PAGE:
This data provides a payback of 24 months using an average of all the wells completed over a five month period in 2015. This data was modeled for an additional 6 months to produce the above economics. Natural gas revenues add $705,568 to offset the $$719,006 deficit. This leaves approximately $14,000 to pay down for payback. Differentials are the largest issue in the Bakken. The DAPL is important for a company like CLR. Its average differential is approximately $8. This means a $61/bbl wellhead price is needed to reach payback in two years. The DAPL will provide enough pipe that the rails won't be needed for transport in North Dakota. CLR's differentials will decrease to approximately $4/bbl. Payback in 24 months at $57/bbl is good considering 1H17 estimated oil prices. We estimate that CLR's Bakken acreage will see per well production improvements of 20% to 25%. Using a 20% bump in oil production, after costs are pulled, would add another $1.5 million per well.

In summary, we know that CLR's STACK/SCOOP acreage is some of the best in the country. Mr. Hamm did an excellent job of foreseeing a difficult Bakken future and located better core acreage. Although many see his move to sell the CLR hedge book as reckless, he has made many risky moves that have paid off. Continental, in our opinion, is in an excellent position moving forward. Oil could average above $58/bbl, which provides a good payback for the average Bakken well. Its Oklahoma wells are much better and should drive production in 2017.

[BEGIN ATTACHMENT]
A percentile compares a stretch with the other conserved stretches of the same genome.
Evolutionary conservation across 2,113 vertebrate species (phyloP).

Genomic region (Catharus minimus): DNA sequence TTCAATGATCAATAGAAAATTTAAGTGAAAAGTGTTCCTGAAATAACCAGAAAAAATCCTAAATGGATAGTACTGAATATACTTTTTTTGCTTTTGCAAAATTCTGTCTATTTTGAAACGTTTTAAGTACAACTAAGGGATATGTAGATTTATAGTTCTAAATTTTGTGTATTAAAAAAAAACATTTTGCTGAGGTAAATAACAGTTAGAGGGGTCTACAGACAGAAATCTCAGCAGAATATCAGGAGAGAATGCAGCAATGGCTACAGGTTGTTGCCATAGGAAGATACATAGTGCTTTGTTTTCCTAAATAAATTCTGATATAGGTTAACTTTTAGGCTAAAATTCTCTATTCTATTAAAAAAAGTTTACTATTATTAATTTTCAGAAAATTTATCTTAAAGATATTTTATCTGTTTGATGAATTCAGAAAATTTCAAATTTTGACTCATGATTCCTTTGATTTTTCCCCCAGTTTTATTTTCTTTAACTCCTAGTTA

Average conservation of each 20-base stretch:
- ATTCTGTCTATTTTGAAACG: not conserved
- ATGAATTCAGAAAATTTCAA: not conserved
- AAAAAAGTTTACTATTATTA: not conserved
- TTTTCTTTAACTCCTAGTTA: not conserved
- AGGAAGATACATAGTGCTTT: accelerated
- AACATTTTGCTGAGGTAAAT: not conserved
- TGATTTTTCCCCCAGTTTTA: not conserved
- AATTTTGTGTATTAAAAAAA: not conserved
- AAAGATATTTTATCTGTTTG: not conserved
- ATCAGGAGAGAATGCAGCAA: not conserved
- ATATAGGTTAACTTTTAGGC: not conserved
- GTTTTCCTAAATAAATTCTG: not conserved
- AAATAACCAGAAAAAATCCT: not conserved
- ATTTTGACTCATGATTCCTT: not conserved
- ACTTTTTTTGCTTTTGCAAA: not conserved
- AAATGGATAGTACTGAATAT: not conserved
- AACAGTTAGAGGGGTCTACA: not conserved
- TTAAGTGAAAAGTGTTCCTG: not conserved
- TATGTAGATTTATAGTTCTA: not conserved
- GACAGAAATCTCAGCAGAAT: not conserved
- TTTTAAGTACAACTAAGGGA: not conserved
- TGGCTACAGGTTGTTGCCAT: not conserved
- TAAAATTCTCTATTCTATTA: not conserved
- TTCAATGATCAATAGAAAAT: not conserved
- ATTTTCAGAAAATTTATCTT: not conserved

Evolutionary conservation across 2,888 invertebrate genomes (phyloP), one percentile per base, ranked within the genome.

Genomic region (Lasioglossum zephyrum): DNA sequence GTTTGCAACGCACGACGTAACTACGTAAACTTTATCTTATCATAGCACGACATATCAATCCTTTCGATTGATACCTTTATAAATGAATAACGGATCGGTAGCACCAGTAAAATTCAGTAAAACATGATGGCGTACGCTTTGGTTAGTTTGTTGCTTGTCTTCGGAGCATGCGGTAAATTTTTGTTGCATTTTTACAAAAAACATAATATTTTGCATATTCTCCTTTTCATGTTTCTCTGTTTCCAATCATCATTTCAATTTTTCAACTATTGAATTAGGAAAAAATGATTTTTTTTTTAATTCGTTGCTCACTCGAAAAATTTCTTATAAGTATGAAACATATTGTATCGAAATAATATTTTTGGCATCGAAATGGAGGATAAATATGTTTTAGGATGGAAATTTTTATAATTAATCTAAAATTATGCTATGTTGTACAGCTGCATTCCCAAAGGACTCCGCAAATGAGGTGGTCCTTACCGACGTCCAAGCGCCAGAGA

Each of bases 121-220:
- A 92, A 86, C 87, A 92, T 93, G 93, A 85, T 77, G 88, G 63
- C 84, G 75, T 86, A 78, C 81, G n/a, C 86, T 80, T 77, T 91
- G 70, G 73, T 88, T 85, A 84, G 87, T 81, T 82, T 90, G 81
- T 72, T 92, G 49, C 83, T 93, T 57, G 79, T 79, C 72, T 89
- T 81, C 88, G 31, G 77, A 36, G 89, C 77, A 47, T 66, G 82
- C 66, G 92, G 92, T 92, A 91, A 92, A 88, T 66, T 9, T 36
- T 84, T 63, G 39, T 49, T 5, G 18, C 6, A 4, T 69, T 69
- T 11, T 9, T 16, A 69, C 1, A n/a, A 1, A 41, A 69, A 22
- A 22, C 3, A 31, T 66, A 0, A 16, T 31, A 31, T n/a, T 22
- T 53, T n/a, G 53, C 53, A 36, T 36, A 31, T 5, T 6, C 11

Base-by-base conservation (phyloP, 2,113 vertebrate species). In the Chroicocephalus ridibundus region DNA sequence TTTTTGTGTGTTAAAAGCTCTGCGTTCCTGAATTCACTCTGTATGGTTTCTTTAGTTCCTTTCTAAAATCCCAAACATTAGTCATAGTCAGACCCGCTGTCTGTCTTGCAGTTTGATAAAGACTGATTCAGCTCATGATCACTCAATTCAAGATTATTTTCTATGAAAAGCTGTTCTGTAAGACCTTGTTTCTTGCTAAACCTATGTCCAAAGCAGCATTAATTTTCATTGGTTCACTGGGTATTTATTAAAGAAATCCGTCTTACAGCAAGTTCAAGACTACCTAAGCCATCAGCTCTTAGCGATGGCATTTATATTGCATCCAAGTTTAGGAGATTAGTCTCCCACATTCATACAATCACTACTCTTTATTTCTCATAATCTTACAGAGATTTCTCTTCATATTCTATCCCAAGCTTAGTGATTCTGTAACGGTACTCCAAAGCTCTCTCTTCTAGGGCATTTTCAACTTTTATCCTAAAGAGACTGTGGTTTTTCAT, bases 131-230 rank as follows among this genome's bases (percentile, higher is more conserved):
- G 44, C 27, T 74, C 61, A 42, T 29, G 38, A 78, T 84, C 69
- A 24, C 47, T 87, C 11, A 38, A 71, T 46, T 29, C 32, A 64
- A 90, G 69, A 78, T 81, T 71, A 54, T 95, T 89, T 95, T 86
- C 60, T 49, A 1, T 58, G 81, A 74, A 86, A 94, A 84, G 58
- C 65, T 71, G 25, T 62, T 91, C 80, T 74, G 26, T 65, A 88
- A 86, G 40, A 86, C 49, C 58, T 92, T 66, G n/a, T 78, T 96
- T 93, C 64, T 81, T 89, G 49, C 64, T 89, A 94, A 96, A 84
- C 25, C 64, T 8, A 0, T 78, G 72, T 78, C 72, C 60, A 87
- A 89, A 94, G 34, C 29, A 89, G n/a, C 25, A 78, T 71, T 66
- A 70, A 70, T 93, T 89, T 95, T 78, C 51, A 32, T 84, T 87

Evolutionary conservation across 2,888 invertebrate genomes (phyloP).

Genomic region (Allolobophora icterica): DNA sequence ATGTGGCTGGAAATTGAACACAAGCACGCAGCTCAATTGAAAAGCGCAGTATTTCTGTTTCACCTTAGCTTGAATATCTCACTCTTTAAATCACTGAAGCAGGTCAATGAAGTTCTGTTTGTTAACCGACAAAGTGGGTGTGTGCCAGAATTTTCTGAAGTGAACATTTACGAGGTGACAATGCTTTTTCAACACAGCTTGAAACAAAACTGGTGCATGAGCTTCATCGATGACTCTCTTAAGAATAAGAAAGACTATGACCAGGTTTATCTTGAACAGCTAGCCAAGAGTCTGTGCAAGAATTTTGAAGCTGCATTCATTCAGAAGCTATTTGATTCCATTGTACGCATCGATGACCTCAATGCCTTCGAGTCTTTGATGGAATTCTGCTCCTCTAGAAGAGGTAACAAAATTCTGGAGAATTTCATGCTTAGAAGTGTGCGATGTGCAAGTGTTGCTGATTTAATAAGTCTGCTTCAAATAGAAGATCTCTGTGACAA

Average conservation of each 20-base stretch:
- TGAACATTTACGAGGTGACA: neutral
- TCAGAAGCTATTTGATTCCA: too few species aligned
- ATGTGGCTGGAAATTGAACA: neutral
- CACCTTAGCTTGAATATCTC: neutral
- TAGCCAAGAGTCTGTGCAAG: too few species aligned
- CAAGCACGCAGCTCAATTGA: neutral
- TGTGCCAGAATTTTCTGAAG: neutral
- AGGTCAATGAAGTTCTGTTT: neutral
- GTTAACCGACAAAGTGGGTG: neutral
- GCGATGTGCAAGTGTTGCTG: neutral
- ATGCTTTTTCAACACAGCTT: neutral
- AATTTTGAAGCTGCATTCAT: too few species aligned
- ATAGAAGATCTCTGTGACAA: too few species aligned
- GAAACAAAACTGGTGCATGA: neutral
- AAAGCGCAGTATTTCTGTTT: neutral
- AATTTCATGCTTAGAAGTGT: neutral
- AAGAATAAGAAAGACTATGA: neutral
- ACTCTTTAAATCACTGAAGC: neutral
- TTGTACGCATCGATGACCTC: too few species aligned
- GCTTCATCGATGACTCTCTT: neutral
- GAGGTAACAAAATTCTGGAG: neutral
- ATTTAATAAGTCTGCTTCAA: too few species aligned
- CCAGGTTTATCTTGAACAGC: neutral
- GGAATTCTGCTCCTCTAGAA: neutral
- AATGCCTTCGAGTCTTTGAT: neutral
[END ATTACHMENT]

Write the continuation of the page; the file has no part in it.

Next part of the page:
Disclosure: I am/we are long CLR, APA, APC, CXO, DVN, EOG, FTK, OXY, PXD, SLCA, XOM, CVX, COP. I wrote this article myself, and it expresses my own opinions. I am not receiving compensation for it (other than from Seeking Alpha). I have no business relationship with any company whose stock is mentioned in this article.

Additional disclosure: This article is limited to the dissemination of general information pertaining to its advisory services, together with access to additional investment-related information, publications, and links. Well data is provided by Welldatabase. Accordingly, the publication of articles should not be construed by any consumer and/or prospective client as a solicitation to effect, or attempt to effect transactions in securities, or the rendering of personalized investment advice for compensation, over the internet. This information is provided for guidance and information purposes only. This information is not intended to provide investment, tax, or legal advice. The information contained herein has been compiled from sources deemed reliable and it is accurate to the best of our knowledge and belief. However, I cannot guarantee its accuracy, completeness, and validity and cannot be held liable for any errors or omissions. All information contained herein should be independently verified and confirmed. Hartstreet LLC does not accept any liability for any loss or damage whatsoever caused in reliance upon such information. Readers are advised that the material contained herein should be used solely for informational purposes. Information presented is for educational purposes only and does not intend to make an offer or solicitation for the sale or purchase of any specific securities, investments, or investment strategies. Investments involve risk and unless otherwise stated, are not guaranteed. Be sure to first consult with a qualified financial adviser and/or tax professional before implementing any strategy discussed herein. Welldatabase.com provided the data for this article. There may be a delay between upcoming articles because we are working on securing investments for Hartstreet's O&G Fund.